Quite Please was written by a former great Hollywood screenwriter, Willis Cooper, later Wyllis Cooper. Cooper scripted, among others, the classic "Son Of Frankenstein", giving a human human thread to the characters which the wildly imaginative first two Frankenstein features lacked (though the second, The Bride of Frankenstein is universally hailed as a true classic), Sitting and working while listening to the original source of many a Twilight Zone idea after Twilight Zone idea much to my jaw-dropping astonishment and admitted somewhat profound disappointment, it was apparent that a huge hole had been left in the history of this show. To wit, where is Willis Cooper's acknowledgement?. This kind of thing happens all the time in the entertainment business, frankly. Otto Mesmer got paid almost nothing for creating and animating the gigantically popular Felix the Cat for John Bray Studios in the 1920's and Disney's knock-off of Felix., Micky Mouse, was the foundation of an empire. Disney also took credit for creating the first animated feature film and the creation of the multi-plane animation camera, both pioneered by motion picture's first Dame of animation, Lotte Reiniger and her husband, (again in the 1920's, this time in Germany), the feature being The Adventures of Prince Achmed, an absolutely enthralling piece of work by a single animator. The auteur genius and my childhood hero and eventual pal Ray Harryhausen did get his due for his "The Beast from 20,000 Fathoms" being the inspiration for Godzilla, but not the hundreds of millions of dollars Toho made from the latter. I'm sensitive to this subject because I was badly ripped by Hollywood myself. Watch Universal Soldier, sometime. If they want to sue me for saying that in print, I look forward with exuberant anticipation to the discovery process. I understand Ray's eventual anger for that reason - the passing of years has only intensified the sting. Rod Serling lifted not just ideas, but practically entire scripts from Cooper's radio show. I must say not all is negative and I particularly admire Serling because in a world where it has become, in some twisted aberration, currently fashionable to mock Christians as supposedly unsophisticated and uneducated, Serling made endless dialogue references to God in meaningful ways - and of course Act III of the Twilight Zone episode The Obsolete Man is practically almost all quotes from scripture, a screenplay that is Serling's but derives from Bradbury's Fahrenheit 451. This happy fact rather proves along with Bradbury and others that men of deep faith are not uneducated, bigoted, shallow or any number of other currently growing horrific stereotypes, mostly put forth by big-government socialists and communists of the type Serlings' The Obsolete Man warned about. For the record, Cooper's scripts were often even more faith-based and anti-communist than that.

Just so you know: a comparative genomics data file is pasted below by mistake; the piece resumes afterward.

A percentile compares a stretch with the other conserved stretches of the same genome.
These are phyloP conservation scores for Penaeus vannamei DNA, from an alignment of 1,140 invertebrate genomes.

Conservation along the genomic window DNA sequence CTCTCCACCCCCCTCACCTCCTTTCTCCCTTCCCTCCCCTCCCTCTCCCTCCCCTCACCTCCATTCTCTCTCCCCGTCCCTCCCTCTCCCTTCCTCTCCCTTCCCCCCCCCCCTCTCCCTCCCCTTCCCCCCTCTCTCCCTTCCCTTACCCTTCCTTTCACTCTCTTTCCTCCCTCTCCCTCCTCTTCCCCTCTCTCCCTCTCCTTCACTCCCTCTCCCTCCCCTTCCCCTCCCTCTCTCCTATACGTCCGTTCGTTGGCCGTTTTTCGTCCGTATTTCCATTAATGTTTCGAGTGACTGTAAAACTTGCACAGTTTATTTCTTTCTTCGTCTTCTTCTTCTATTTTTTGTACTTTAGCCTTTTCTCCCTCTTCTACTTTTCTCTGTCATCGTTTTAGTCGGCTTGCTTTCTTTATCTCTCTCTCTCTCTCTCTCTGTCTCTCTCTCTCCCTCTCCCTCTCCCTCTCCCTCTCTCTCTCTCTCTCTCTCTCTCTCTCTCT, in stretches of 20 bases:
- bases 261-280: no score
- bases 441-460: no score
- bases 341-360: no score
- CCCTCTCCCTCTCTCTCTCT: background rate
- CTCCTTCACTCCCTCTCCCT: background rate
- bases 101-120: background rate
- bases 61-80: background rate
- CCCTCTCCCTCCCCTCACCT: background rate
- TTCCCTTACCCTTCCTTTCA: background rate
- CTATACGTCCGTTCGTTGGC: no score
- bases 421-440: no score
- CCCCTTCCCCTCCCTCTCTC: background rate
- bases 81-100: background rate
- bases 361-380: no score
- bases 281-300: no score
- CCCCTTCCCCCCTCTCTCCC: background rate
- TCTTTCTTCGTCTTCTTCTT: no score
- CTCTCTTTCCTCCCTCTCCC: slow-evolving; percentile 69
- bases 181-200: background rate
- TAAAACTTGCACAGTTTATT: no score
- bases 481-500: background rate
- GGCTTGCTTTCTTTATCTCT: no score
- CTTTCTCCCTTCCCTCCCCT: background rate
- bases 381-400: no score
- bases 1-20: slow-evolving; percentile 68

But the fact is that some of the radio shows Serling was obviously listening to as he spent his formative years in Ithaca New York, tuning in to the radio dramas out of New York City were not merely inspirations. Here are a few examples of Cooper's work really - I must say it - ripped off by Rod Serling:
1. The person who is more or less haunted by themselves as a child, a story with a twist ending.
2. The person who escapes unhappiness by going back into time, an imaginary world or their own past. (Serling bled this one to death and one of the TZ writers, Richard Matheson, practically made a sub-career of revisiting that same theme endlessly, over and over, including the feature film "Somewhere In Time"). A story with a twist ending.
4. The nerdy computer genius geek whose computer has a romantic crush on him. A story with a twist ending.
5. The history teacher who is 2,000 years old and is found out by virtue of his vivid descriptions of the past. (not written by Serling but I bet anything that that was an assignment treatment given to Matheson, I think, to be written as a screenplay) A story with a twist ending. 6. Dead Man's Shoes is in concept and partial execution a TV version of Cooper's Quiet please radio episode, Wear The Dead Man's Coat. A story with a twist ending.
Since this is Twilight Zone's 60th Anniversary, this writer won't accumulate an unseemly catalog of apparent plagiarisms of "Quiet Please", What some may see in this article as taking from Rod Serling is actually giving what is due to Willis Cooper, whose radio shows are sometimes spellbinding because of the strength of the writing. Indeed, many radio historians regard Willis Cooper's Quiet Please as the finest radio anthology drama ever done, surpassing even the very famous "Suspense" I am not a radio historian, but I do know good writing, and I agree.
This writer does not believe that Serling was possessed of that for which people give him the most credit; imaginative IDEAS. On everything else he had the power of a king at the typewriter. This is why, I believe, his later NBC supernatural anthology "Night Gallery" essentially failed. The type of story he was lifting from - already "old fashioned" 20 years before the Twilight Zone - were hopelessly out-of-vogue by the late 1960's and he had nothing appropriate from which to borrow.
What Serling did was give us was, at its best, probably the best dramatic TV show, in this person's opinion, that has ever been made. Many critics agree and that is an enormous, historic accomplishment. But no man is a mountain. Every creative lacks some element of absolute and total auteurship that when discovered, takes a bit of the sheen off the dramatists' heroic armor. Rod Serling was a human genius of the highest caliber, but still human and I am sure many of his scripts were born from his own imagination. But he did not do it alone. The ghost of Willis Cooper is still waiting for his appreciation. It's 60 years past time he got it.